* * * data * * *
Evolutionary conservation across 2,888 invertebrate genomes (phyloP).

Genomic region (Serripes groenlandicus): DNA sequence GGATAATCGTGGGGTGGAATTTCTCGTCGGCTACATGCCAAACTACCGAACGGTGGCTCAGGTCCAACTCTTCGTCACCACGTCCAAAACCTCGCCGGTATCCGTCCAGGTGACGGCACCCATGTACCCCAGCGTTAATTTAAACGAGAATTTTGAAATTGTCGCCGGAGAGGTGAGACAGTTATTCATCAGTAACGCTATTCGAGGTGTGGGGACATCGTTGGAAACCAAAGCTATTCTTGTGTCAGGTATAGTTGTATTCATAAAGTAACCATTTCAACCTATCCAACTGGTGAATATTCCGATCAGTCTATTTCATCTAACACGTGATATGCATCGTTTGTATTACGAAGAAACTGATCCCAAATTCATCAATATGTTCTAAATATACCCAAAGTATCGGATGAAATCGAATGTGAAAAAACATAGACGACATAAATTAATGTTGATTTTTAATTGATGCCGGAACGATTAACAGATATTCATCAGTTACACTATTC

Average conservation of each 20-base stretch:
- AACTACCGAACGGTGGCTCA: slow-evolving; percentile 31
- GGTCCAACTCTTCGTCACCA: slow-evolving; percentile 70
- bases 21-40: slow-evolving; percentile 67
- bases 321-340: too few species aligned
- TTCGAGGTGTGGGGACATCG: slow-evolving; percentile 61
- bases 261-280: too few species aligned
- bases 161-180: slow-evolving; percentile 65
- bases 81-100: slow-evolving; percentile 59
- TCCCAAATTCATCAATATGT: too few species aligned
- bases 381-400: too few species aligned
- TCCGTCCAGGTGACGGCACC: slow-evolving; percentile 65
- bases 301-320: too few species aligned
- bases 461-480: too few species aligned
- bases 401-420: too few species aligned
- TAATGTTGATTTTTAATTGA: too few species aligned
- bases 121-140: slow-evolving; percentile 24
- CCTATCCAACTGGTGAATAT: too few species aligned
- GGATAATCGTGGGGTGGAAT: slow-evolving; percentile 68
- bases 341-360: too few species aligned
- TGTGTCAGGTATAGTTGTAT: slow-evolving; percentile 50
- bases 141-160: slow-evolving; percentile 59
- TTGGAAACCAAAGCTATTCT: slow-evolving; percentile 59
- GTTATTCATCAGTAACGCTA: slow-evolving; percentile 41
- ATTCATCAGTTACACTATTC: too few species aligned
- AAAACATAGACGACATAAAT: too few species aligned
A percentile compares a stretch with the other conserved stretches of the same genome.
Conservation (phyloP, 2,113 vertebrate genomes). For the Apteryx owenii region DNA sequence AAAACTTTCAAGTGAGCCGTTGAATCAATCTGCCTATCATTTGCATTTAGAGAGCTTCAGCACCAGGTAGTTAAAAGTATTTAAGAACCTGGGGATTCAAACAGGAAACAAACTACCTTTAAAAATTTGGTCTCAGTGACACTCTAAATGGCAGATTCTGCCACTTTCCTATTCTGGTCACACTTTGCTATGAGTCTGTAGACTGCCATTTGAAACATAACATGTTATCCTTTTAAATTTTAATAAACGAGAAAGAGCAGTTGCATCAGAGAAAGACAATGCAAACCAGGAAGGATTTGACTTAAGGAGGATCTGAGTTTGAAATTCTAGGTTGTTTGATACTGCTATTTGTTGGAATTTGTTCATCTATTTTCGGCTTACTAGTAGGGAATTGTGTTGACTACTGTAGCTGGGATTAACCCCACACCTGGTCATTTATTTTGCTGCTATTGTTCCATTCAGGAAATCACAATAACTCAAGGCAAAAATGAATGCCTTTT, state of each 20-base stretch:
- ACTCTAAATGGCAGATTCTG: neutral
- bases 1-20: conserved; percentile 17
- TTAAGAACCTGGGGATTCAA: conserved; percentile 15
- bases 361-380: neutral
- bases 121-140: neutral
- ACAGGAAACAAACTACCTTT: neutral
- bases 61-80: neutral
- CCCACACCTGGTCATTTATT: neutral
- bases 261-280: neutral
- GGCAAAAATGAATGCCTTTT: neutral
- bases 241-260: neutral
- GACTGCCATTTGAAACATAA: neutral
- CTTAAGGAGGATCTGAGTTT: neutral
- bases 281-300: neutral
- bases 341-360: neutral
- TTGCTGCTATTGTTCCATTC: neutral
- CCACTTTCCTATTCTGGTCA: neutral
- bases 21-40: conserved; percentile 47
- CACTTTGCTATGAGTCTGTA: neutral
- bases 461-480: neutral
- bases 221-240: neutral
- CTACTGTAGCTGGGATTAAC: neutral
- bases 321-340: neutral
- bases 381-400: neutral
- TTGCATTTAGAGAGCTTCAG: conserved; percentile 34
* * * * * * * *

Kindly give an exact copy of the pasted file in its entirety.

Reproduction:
Evolutionary conservation across 2,888 invertebrate genomes (phyloP).

Genomic region (Serripes groenlandicus): DNA sequence GGATAATCGTGGGGTGGAATTTCTCGTCGGCTACATGCCAAACTACCGAACGGTGGCTCAGGTCCAACTCTTCGTCACCACGTCCAAAACCTCGCCGGTATCCGTCCAGGTGACGGCACCCATGTACCCCAGCGTTAATTTAAACGAGAATTTTGAAATTGTCGCCGGAGAGGTGAGACAGTTATTCATCAGTAACGCTATTCGAGGTGTGGGGACATCGTTGGAAACCAAAGCTATTCTTGTGTCAGGTATAGTTGTATTCATAAAGTAACCATTTCAACCTATCCAACTGGTGAATATTCCGATCAGTCTATTTCATCTAACACGTGATATGCATCGTTTGTATTACGAAGAAACTGATCCCAAATTCATCAATATGTTCTAAATATACCCAAAGTATCGGATGAAATCGAATGTGAAAAAACATAGACGACATAAATTAATGTTGATTTTTAATTGATGCCGGAACGATTAACAGATATTCATCAGTTACACTATTC

Average conservation of each 20-base stretch:
- AACTACCGAACGGTGGCTCA: slow-evolving; percentile 31
- GGTCCAACTCTTCGTCACCA: slow-evolving; percentile 70
- bases 21-40: slow-evolving; percentile 67
- bases 321-340: too few species aligned
- TTCGAGGTGTGGGGACATCG: slow-evolving; percentile 61
- bases 261-280: too few species aligned
- bases 161-180: slow-evolving; percentile 65
- bases 81-100: slow-evolving; percentile 59
- TCCCAAATTCATCAATATGT: too few species aligned
- bases 381-400: too few species aligned
- TCCGTCCAGGTGACGGCACC: slow-evolving; percentile 65
- bases 301-320: too few species aligned
- bases 461-480: too few species aligned
- bases 401-420: too few species aligned
- TAATGTTGATTTTTAATTGA: too few species aligned
- bases 121-140: slow-evolving; percentile 24
- CCTATCCAACTGGTGAATAT: too few species aligned
- GGATAATCGTGGGGTGGAAT: slow-evolving; percentile 68
- bases 341-360: too few species aligned
- TGTGTCAGGTATAGTTGTAT: slow-evolving; percentile 50
- bases 141-160: slow-evolving; percentile 59
- TTGGAAACCAAAGCTATTCT: slow-evolving; percentile 59
- GTTATTCATCAGTAACGCTA: slow-evolving; percentile 41
- ATTCATCAGTTACACTATTC: too few species aligned
- AAAACATAGACGACATAAAT: too few species aligned
A percentile compares a stretch with the other conserved stretches of the same genome.
Conservation (phyloP, 2,113 vertebrate genomes). For the Apteryx owenii region DNA sequence AAAACTTTCAAGTGAGCCGTTGAATCAATCTGCCTATCATTTGCATTTAGAGAGCTTCAGCACCAGGTAGTTAAAAGTATTTAAGAACCTGGGGATTCAAACAGGAAACAAACTACCTTTAAAAATTTGGTCTCAGTGACACTCTAAATGGCAGATTCTGCCACTTTCCTATTCTGGTCACACTTTGCTATGAGTCTGTAGACTGCCATTTGAAACATAACATGTTATCCTTTTAAATTTTAATAAACGAGAAAGAGCAGTTGCATCAGAGAAAGACAATGCAAACCAGGAAGGATTTGACTTAAGGAGGATCTGAGTTTGAAATTCTAGGTTGTTTGATACTGCTATTTGTTGGAATTTGTTCATCTATTTTCGGCTTACTAGTAGGGAATTGTGTTGACTACTGTAGCTGGGATTAACCCCACACCTGGTCATTTATTTTGCTGCTATTGTTCCATTCAGGAAATCACAATAACTCAAGGCAAAAATGAATGCCTTTT, state of each 20-base stretch:
- ACTCTAAATGGCAGATTCTG: neutral
- bases 1-20: conserved; percentile 17
- TTAAGAACCTGGGGATTCAA: conserved; percentile 15
- bases 361-380: neutral
- bases 121-140: neutral
- ACAGGAAACAAACTACCTTT: neutral
- bases 61-80: neutral
- CCCACACCTGGTCATTTATT: neutral
- bases 261-280: neutral
- GGCAAAAATGAATGCCTTTT: neutral
- bases 241-260: neutral
- GACTGCCATTTGAAACATAA: neutral
- CTTAAGGAGGATCTGAGTTT: neutral
- bases 281-300: neutral
- bases 341-360: neutral
- TTGCTGCTATTGTTCCATTC: neutral
- CCACTTTCCTATTCTGGTCA: neutral
- bases 21-40: conserved; percentile 47
- CACTTTGCTATGAGTCTGTA: neutral
- bases 461-480: neutral
- bases 221-240: neutral
- CTACTGTAGCTGGGATTAAC: neutral
- bases 321-340: neutral
- bases 381-400: neutral
- TTGCATTTAGAGAGCTTCAG: conserved; percentile 34